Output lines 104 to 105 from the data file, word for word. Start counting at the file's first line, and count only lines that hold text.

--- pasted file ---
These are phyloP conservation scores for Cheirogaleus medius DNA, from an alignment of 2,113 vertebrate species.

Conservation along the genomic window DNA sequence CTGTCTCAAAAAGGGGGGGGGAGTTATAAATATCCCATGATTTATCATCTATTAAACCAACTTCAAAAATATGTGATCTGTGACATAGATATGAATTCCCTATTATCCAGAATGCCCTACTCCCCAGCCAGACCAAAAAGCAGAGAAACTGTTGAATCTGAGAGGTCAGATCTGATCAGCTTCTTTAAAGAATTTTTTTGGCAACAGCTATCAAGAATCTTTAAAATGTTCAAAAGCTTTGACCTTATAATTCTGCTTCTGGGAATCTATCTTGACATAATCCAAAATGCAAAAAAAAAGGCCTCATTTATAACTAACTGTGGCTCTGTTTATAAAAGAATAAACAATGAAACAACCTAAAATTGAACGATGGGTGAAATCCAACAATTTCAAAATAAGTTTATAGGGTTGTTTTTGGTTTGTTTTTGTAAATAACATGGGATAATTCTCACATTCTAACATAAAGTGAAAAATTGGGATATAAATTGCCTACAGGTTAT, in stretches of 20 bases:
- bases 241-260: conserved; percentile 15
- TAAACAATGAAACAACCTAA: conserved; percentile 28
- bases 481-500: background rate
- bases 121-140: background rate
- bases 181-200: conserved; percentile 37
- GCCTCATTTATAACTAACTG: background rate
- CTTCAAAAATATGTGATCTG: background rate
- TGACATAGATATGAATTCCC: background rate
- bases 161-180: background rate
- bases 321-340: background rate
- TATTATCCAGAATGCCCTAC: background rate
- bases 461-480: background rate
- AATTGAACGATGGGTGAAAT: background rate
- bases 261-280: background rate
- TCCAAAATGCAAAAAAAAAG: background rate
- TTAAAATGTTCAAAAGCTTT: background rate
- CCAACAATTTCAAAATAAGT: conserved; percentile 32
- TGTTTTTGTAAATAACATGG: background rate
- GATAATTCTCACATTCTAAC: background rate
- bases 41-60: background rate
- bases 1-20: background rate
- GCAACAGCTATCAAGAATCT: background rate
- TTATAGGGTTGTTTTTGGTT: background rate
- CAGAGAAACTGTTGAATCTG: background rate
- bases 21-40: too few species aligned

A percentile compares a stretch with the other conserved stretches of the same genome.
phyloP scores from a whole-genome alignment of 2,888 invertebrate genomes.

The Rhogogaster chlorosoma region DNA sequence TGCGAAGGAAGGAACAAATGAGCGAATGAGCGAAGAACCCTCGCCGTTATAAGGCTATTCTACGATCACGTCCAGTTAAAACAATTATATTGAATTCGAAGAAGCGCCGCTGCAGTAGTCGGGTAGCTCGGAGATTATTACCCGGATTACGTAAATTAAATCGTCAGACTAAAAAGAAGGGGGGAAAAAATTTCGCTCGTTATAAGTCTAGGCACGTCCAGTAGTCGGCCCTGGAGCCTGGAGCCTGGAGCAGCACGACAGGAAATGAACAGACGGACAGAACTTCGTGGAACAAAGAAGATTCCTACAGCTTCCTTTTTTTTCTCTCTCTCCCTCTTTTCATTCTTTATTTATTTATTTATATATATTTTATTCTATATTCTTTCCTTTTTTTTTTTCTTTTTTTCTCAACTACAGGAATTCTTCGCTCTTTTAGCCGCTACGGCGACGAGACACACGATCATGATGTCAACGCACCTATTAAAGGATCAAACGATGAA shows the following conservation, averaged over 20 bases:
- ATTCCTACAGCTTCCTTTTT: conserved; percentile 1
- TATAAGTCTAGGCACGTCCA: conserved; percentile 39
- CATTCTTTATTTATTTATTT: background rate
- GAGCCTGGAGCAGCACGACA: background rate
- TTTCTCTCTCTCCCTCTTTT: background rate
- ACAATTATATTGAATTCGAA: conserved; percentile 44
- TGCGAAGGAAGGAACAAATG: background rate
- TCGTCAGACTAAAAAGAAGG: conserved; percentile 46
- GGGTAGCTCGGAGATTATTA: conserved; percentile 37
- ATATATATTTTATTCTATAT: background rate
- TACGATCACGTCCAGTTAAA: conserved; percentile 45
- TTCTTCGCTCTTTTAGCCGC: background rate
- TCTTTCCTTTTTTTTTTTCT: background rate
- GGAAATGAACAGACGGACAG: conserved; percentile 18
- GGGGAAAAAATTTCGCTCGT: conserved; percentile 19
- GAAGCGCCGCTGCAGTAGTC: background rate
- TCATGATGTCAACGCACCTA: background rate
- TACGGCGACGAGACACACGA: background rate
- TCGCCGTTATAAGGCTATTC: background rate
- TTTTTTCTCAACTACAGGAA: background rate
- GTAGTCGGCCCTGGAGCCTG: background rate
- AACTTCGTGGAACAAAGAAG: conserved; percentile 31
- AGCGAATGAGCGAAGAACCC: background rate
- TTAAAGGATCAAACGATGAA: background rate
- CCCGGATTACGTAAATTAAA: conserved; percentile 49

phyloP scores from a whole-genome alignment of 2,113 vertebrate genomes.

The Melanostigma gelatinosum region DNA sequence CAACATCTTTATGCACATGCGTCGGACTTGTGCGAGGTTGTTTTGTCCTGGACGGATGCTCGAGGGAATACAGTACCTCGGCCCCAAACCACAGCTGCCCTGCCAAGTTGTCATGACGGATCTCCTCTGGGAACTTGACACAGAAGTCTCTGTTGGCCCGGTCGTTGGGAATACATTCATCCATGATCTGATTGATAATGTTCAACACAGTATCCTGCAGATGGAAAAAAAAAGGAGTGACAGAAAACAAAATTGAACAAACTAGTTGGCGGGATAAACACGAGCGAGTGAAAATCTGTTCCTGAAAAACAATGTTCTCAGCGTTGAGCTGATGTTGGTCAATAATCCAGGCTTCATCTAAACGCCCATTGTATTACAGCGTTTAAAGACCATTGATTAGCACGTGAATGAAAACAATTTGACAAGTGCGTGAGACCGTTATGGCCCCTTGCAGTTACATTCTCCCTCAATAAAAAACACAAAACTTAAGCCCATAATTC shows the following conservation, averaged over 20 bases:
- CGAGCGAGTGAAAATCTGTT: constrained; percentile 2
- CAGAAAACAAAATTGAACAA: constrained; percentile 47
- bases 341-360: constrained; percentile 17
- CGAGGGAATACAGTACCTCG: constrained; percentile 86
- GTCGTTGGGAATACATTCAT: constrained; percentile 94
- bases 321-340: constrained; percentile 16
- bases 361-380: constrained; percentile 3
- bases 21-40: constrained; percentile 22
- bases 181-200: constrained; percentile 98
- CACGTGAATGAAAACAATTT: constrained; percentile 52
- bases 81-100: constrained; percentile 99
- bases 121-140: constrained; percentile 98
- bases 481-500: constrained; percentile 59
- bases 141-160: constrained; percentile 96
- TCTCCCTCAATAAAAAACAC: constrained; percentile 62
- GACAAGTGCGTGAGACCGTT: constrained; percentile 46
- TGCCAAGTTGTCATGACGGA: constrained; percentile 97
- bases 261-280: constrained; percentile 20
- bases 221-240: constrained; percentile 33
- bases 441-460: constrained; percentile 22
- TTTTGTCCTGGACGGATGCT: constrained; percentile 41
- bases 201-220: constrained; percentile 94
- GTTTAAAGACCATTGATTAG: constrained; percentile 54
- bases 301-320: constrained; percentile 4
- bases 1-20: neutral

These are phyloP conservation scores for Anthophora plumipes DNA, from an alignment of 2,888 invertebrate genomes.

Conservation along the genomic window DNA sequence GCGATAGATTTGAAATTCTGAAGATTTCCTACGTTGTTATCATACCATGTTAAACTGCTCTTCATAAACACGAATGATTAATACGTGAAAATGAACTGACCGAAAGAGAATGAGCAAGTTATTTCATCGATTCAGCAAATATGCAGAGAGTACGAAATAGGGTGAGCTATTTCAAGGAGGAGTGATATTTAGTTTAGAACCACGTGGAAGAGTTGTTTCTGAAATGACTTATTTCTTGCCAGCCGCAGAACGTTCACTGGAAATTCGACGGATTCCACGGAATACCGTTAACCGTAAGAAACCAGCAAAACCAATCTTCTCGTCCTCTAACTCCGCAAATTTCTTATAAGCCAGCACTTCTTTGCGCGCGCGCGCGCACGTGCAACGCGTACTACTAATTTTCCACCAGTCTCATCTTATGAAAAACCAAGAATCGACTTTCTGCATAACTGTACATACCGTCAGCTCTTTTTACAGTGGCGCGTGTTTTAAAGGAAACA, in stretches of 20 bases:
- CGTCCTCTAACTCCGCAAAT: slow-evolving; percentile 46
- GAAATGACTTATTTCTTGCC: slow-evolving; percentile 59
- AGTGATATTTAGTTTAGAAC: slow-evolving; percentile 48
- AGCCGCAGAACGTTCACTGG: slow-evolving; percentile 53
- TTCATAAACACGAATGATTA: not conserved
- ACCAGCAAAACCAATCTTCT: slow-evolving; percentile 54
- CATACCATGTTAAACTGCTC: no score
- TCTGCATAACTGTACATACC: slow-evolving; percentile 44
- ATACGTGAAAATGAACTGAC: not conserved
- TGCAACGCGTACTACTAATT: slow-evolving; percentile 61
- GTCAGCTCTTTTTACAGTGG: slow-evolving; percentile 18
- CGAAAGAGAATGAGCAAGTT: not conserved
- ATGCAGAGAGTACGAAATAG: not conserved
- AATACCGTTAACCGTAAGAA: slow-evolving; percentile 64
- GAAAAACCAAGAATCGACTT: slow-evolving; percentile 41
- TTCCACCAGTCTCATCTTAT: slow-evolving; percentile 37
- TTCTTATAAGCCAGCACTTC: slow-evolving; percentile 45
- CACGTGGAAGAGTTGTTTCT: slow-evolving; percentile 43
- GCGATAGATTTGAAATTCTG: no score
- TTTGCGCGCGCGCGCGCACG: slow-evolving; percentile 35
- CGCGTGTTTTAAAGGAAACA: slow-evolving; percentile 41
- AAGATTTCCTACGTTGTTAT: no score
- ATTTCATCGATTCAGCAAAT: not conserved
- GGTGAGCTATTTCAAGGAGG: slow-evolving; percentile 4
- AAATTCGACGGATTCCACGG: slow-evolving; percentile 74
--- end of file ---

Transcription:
- TTTGCGCGCGCGCGCGCACG: slow-evolving; percentile 35
- CGCGTGTTTTAAAGGAAACA: slow-evolving; percentile 41